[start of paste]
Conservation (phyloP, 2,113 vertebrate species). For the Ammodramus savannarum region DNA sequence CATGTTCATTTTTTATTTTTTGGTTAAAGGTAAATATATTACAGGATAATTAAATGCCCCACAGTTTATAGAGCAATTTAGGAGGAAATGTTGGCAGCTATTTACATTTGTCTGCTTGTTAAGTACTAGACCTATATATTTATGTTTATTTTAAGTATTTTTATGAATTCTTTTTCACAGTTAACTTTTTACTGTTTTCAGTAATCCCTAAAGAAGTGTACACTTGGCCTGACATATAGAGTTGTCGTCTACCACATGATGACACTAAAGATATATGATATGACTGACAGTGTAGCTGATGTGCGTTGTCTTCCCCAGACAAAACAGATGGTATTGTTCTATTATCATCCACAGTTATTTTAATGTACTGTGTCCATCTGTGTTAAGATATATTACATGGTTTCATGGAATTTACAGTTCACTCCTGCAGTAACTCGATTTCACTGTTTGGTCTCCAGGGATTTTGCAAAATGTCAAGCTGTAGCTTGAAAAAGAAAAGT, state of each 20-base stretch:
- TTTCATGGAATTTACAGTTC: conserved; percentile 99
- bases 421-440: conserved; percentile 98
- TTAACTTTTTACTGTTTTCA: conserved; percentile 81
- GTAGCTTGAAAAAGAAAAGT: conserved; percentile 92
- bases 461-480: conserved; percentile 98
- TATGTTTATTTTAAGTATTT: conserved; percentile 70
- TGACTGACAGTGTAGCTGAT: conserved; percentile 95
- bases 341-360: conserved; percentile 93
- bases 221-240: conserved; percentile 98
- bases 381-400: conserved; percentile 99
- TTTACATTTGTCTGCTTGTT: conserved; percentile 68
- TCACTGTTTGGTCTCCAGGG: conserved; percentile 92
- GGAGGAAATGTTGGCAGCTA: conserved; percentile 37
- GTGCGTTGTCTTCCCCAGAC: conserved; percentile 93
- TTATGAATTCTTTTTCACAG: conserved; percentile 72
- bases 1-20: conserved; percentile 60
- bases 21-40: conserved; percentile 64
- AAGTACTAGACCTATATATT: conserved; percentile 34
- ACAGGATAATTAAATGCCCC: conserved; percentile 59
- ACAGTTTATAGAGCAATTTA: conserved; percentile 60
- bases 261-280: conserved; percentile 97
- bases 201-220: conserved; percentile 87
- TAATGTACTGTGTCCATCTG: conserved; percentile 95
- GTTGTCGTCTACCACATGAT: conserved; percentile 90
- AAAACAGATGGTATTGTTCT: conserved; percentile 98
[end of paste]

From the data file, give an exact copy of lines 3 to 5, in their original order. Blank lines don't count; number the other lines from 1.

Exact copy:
- bases 421-440: conserved; percentile 98
- TTAACTTTTTACTGTTTTCA: conserved; percentile 81
- GTAGCTTGAAAAAGAAAAGT: conserved; percentile 92